In the lead up to the Seoul Nuclear Security Summit in 2012, the U.S.-Korea Institute at SAIS published a paper reporting on the implementation of the national commitments pledged at the 2010 Nuclear Security Summit in Washington.
The 2013 edition of The Nuclear Security Summit: Progress Report, published by the Partnership for Global Security and the Arms Control Association and sponsored by the U.S.-Korea Institute at SAIS and the Fissile Materials Working Group, provides a comprehensive overview of the progress states have made to improve nuclear security since the NSS process began in April 2010.
The 68-page report describes actions each of the 53 participating countries have pursued since the Nuclear Security summit process began. Highlights since 2012 include:
- Australia, Hungary, Japan, and Vietnam announced pledges to return stockpiles of highly-enriched uranium (HEU) before the 2014 summit.
- In April 2013, the Czech Republic became the 10th country to eliminate its entire HEU stockpile since the four year effort to secure vulnerable nuclear materials worldwide was articulated in April 2009.
- 44 countries hosted nuclear security workshops, conferences, exercises, and centers. Several of these states are building long-term nuclear security training infrastructure by establishing centers of excellence, often in cooperation with the European Union, IAEA, or the United States.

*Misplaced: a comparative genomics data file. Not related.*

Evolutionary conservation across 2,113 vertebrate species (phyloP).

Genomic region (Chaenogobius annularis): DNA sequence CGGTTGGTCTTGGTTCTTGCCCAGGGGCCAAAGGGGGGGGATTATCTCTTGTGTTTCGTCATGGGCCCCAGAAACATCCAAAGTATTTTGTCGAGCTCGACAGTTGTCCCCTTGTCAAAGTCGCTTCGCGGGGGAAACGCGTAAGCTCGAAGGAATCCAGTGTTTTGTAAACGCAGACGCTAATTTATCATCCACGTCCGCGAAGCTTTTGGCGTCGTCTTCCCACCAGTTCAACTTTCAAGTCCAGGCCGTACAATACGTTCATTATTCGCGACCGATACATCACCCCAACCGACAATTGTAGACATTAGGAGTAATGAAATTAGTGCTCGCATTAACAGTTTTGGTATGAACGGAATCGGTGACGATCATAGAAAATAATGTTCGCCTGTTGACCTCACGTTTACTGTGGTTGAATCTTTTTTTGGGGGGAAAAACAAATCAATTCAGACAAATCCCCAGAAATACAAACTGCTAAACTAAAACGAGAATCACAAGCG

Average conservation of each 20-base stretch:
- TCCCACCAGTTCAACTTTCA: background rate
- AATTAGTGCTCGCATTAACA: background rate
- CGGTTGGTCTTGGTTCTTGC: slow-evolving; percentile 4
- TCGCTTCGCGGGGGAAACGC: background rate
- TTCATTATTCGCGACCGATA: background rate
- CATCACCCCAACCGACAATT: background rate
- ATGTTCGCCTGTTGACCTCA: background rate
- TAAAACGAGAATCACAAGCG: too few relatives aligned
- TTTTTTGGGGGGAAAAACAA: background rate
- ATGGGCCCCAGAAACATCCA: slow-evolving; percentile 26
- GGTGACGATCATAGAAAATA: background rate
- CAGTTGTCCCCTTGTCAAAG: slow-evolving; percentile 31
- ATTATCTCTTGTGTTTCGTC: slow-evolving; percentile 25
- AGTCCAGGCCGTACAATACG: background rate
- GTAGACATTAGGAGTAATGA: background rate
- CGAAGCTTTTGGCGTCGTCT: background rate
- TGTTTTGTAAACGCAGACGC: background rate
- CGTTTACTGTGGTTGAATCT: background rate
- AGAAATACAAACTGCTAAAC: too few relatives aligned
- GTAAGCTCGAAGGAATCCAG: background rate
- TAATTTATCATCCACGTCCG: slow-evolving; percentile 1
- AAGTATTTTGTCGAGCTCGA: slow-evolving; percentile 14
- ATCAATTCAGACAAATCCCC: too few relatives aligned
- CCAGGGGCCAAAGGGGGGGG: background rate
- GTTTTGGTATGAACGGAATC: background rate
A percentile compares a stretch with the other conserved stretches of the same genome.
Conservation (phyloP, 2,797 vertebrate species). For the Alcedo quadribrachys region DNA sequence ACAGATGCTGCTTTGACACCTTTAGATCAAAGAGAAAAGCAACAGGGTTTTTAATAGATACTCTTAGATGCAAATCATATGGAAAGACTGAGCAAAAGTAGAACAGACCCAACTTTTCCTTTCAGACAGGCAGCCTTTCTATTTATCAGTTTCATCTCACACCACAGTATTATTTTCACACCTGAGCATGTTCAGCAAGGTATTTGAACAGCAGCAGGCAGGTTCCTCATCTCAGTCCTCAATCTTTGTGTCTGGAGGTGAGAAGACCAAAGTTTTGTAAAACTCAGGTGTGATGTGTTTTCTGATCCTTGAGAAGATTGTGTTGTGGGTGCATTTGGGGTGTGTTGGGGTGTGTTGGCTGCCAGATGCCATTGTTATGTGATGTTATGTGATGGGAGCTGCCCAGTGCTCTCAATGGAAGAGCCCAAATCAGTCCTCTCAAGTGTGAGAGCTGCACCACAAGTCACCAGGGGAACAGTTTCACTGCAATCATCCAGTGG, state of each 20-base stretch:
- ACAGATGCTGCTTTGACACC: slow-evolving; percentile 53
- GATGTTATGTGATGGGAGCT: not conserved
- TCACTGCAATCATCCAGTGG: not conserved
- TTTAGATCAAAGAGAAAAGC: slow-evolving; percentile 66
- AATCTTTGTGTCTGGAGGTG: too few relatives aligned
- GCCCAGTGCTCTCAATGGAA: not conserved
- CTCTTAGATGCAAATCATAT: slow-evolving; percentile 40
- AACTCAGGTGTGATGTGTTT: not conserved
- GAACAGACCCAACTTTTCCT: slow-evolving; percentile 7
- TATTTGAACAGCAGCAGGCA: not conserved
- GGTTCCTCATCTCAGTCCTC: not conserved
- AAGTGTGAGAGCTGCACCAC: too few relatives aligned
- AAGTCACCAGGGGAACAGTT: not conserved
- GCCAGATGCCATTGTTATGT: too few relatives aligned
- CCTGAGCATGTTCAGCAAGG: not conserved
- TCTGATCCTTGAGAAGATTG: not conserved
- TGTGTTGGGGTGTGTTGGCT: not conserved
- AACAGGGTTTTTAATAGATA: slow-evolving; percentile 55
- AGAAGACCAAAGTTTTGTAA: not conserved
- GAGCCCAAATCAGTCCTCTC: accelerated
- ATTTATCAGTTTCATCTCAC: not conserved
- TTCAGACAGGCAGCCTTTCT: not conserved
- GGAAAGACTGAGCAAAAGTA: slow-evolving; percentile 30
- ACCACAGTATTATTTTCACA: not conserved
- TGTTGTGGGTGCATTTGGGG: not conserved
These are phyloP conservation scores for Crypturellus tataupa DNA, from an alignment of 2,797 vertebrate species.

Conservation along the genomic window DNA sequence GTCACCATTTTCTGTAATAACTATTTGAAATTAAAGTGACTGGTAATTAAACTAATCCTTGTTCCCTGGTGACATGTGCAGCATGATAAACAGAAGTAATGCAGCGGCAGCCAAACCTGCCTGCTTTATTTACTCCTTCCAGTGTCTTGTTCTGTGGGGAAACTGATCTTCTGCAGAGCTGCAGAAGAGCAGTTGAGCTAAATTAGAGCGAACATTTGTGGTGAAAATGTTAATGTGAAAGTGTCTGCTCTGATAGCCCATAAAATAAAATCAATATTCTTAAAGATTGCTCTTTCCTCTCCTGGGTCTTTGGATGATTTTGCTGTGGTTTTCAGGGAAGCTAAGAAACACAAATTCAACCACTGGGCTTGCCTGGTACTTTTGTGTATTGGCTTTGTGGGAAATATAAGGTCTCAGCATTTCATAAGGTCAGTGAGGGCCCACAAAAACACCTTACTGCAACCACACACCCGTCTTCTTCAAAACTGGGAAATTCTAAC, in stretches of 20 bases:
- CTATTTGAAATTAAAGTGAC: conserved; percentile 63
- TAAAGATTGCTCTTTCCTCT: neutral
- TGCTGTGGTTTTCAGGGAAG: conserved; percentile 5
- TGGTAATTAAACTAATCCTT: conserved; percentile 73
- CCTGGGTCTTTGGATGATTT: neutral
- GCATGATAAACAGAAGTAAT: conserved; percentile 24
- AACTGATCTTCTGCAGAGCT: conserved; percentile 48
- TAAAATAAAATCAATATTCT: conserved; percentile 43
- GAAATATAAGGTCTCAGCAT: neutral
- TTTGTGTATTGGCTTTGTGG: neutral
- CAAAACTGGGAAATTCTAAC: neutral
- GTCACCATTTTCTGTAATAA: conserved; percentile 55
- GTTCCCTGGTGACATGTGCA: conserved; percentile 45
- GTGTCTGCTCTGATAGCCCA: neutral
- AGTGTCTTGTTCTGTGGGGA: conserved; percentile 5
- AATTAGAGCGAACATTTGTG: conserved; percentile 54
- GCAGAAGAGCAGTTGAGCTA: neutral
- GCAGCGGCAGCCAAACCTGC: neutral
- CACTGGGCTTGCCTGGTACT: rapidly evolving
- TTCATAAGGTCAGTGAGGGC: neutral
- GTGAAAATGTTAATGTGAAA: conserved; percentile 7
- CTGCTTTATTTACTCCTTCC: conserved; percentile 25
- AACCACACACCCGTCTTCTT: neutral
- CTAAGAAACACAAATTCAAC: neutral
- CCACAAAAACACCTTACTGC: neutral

- 22 countries took steps to prevent the smuggling of illicit radioactive materials by enhancing transport security, expanding border controls, and developing new detection and monitoring technologies.
The report also tracks commitments made by states to minimize their use of HEU by 2013 and to approve the 2005 amendment to the Convention on the Physical Protection of Nuclear Materials (CPPNM) by 2014.
- 18 of 22 NSS participants that possess at least a kilogram of HEU announced plans in Seoul or have taken actions since to minimize HEU usage, repatriate fuel, and convert reactors.
- Since the summit process began in 2010, 18 NSS participants have ratified the 2005 amendment to the CPPNM, while 17 NSS participants still need to act. When in force, the amendment will extend protection requirements for nuclear materials to the domestic use, storage, and transport of nuclear materials and sets new legal consequences for misuse and sabotage.